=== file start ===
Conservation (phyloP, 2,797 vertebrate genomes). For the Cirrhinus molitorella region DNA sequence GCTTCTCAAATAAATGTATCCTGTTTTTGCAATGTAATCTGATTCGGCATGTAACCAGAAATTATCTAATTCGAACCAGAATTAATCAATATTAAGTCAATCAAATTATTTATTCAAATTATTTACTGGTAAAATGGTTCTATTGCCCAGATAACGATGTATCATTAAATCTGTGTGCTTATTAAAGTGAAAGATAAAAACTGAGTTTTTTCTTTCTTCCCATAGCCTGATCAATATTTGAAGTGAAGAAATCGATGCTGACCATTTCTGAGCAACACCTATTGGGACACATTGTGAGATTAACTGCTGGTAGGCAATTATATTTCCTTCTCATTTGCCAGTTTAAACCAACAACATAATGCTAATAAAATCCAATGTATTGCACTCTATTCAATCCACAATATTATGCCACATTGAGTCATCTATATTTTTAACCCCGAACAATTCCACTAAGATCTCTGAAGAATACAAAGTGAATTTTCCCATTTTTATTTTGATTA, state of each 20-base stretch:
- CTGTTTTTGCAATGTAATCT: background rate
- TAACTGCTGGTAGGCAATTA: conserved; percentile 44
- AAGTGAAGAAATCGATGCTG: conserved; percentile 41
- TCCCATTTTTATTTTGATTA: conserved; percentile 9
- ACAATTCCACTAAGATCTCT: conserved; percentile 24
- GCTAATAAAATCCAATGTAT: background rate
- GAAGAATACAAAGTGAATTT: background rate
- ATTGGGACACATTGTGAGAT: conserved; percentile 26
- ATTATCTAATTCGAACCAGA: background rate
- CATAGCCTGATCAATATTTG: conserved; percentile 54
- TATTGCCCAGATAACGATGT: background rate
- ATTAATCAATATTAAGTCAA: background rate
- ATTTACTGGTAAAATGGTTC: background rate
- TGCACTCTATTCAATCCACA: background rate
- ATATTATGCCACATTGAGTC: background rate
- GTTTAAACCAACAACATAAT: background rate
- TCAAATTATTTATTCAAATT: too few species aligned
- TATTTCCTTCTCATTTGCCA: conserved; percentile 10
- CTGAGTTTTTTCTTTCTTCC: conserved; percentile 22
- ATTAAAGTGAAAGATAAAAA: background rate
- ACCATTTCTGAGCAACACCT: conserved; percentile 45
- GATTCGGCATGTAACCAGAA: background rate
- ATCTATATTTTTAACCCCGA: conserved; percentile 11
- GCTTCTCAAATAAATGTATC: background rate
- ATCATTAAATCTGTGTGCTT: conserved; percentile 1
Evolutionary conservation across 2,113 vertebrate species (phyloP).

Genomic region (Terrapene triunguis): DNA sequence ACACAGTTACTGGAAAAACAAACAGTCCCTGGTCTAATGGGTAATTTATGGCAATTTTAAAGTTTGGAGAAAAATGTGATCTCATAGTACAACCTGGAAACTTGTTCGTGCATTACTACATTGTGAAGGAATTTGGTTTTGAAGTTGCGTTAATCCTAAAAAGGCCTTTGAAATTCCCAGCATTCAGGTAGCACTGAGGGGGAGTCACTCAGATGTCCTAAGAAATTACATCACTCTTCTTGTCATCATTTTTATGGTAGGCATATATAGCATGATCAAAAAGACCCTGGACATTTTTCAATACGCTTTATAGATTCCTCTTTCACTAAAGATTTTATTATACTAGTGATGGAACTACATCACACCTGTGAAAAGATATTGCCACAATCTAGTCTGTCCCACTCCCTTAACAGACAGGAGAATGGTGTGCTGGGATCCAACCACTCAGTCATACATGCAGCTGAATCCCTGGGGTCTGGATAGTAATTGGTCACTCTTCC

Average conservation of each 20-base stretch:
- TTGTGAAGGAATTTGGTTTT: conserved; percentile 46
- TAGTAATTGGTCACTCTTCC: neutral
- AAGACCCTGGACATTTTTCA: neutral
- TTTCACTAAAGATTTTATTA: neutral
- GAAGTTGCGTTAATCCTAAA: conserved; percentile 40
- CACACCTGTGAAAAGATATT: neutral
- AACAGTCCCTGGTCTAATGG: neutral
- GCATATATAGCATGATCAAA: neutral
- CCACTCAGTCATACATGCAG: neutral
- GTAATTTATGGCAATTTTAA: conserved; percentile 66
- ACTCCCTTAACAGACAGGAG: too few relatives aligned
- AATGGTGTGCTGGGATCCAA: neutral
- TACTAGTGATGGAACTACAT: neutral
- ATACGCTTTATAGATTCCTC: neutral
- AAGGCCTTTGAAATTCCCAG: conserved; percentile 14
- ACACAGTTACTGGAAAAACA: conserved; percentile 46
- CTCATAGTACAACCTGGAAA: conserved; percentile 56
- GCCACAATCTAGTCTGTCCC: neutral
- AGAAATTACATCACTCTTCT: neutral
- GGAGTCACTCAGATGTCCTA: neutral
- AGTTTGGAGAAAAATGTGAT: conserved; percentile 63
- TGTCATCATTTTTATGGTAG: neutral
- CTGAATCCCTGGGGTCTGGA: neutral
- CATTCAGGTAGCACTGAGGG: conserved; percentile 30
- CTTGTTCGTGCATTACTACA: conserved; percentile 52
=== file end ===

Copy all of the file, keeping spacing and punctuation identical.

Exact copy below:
Conservation (phyloP, 2,797 vertebrate genomes). For the Cirrhinus molitorella region DNA sequence GCTTCTCAAATAAATGTATCCTGTTTTTGCAATGTAATCTGATTCGGCATGTAACCAGAAATTATCTAATTCGAACCAGAATTAATCAATATTAAGTCAATCAAATTATTTATTCAAATTATTTACTGGTAAAATGGTTCTATTGCCCAGATAACGATGTATCATTAAATCTGTGTGCTTATTAAAGTGAAAGATAAAAACTGAGTTTTTTCTTTCTTCCCATAGCCTGATCAATATTTGAAGTGAAGAAATCGATGCTGACCATTTCTGAGCAACACCTATTGGGACACATTGTGAGATTAACTGCTGGTAGGCAATTATATTTCCTTCTCATTTGCCAGTTTAAACCAACAACATAATGCTAATAAAATCCAATGTATTGCACTCTATTCAATCCACAATATTATGCCACATTGAGTCATCTATATTTTTAACCCCGAACAATTCCACTAAGATCTCTGAAGAATACAAAGTGAATTTTCCCATTTTTATTTTGATTA, state of each 20-base stretch:
- CTGTTTTTGCAATGTAATCT: background rate
- TAACTGCTGGTAGGCAATTA: conserved; percentile 44
- AAGTGAAGAAATCGATGCTG: conserved; percentile 41
- TCCCATTTTTATTTTGATTA: conserved; percentile 9
- ACAATTCCACTAAGATCTCT: conserved; percentile 24
- GCTAATAAAATCCAATGTAT: background rate
- GAAGAATACAAAGTGAATTT: background rate
- ATTGGGACACATTGTGAGAT: conserved; percentile 26
- ATTATCTAATTCGAACCAGA: background rate
- CATAGCCTGATCAATATTTG: conserved; percentile 54
- TATTGCCCAGATAACGATGT: background rate
- ATTAATCAATATTAAGTCAA: background rate
- ATTTACTGGTAAAATGGTTC: background rate
- TGCACTCTATTCAATCCACA: background rate
- ATATTATGCCACATTGAGTC: background rate
- GTTTAAACCAACAACATAAT: background rate
- TCAAATTATTTATTCAAATT: too few species aligned
- TATTTCCTTCTCATTTGCCA: conserved; percentile 10
- CTGAGTTTTTTCTTTCTTCC: conserved; percentile 22
- ATTAAAGTGAAAGATAAAAA: background rate
- ACCATTTCTGAGCAACACCT: conserved; percentile 45
- GATTCGGCATGTAACCAGAA: background rate
- ATCTATATTTTTAACCCCGA: conserved; percentile 11
- GCTTCTCAAATAAATGTATC: background rate
- ATCATTAAATCTGTGTGCTT: conserved; percentile 1
Evolutionary conservation across 2,113 vertebrate species (phyloP).

Genomic region (Terrapene triunguis): DNA sequence ACACAGTTACTGGAAAAACAAACAGTCCCTGGTCTAATGGGTAATTTATGGCAATTTTAAAGTTTGGAGAAAAATGTGATCTCATAGTACAACCTGGAAACTTGTTCGTGCATTACTACATTGTGAAGGAATTTGGTTTTGAAGTTGCGTTAATCCTAAAAAGGCCTTTGAAATTCCCAGCATTCAGGTAGCACTGAGGGGGAGTCACTCAGATGTCCTAAGAAATTACATCACTCTTCTTGTCATCATTTTTATGGTAGGCATATATAGCATGATCAAAAAGACCCTGGACATTTTTCAATACGCTTTATAGATTCCTCTTTCACTAAAGATTTTATTATACTAGTGATGGAACTACATCACACCTGTGAAAAGATATTGCCACAATCTAGTCTGTCCCACTCCCTTAACAGACAGGAGAATGGTGTGCTGGGATCCAACCACTCAGTCATACATGCAGCTGAATCCCTGGGGTCTGGATAGTAATTGGTCACTCTTCC

Average conservation of each 20-base stretch:
- TTGTGAAGGAATTTGGTTTT: conserved; percentile 46
- TAGTAATTGGTCACTCTTCC: neutral
- AAGACCCTGGACATTTTTCA: neutral
- TTTCACTAAAGATTTTATTA: neutral
- GAAGTTGCGTTAATCCTAAA: conserved; percentile 40
- CACACCTGTGAAAAGATATT: neutral
- AACAGTCCCTGGTCTAATGG: neutral
- GCATATATAGCATGATCAAA: neutral
- CCACTCAGTCATACATGCAG: neutral
- GTAATTTATGGCAATTTTAA: conserved; percentile 66
- ACTCCCTTAACAGACAGGAG: too few relatives aligned
- AATGGTGTGCTGGGATCCAA: neutral
- TACTAGTGATGGAACTACAT: neutral
- ATACGCTTTATAGATTCCTC: neutral
- AAGGCCTTTGAAATTCCCAG: conserved; percentile 14
- ACACAGTTACTGGAAAAACA: conserved; percentile 46
- CTCATAGTACAACCTGGAAA: conserved; percentile 56
- GCCACAATCTAGTCTGTCCC: neutral
- AGAAATTACATCACTCTTCT: neutral
- GGAGTCACTCAGATGTCCTA: neutral
- AGTTTGGAGAAAAATGTGAT: conserved; percentile 63
- TGTCATCATTTTTATGGTAG: neutral
- CTGAATCCCTGGGGTCTGGA: neutral
- CATTCAGGTAGCACTGAGGG: conserved; percentile 30
- CTTGTTCGTGCATTACTACA: conserved; percentile 52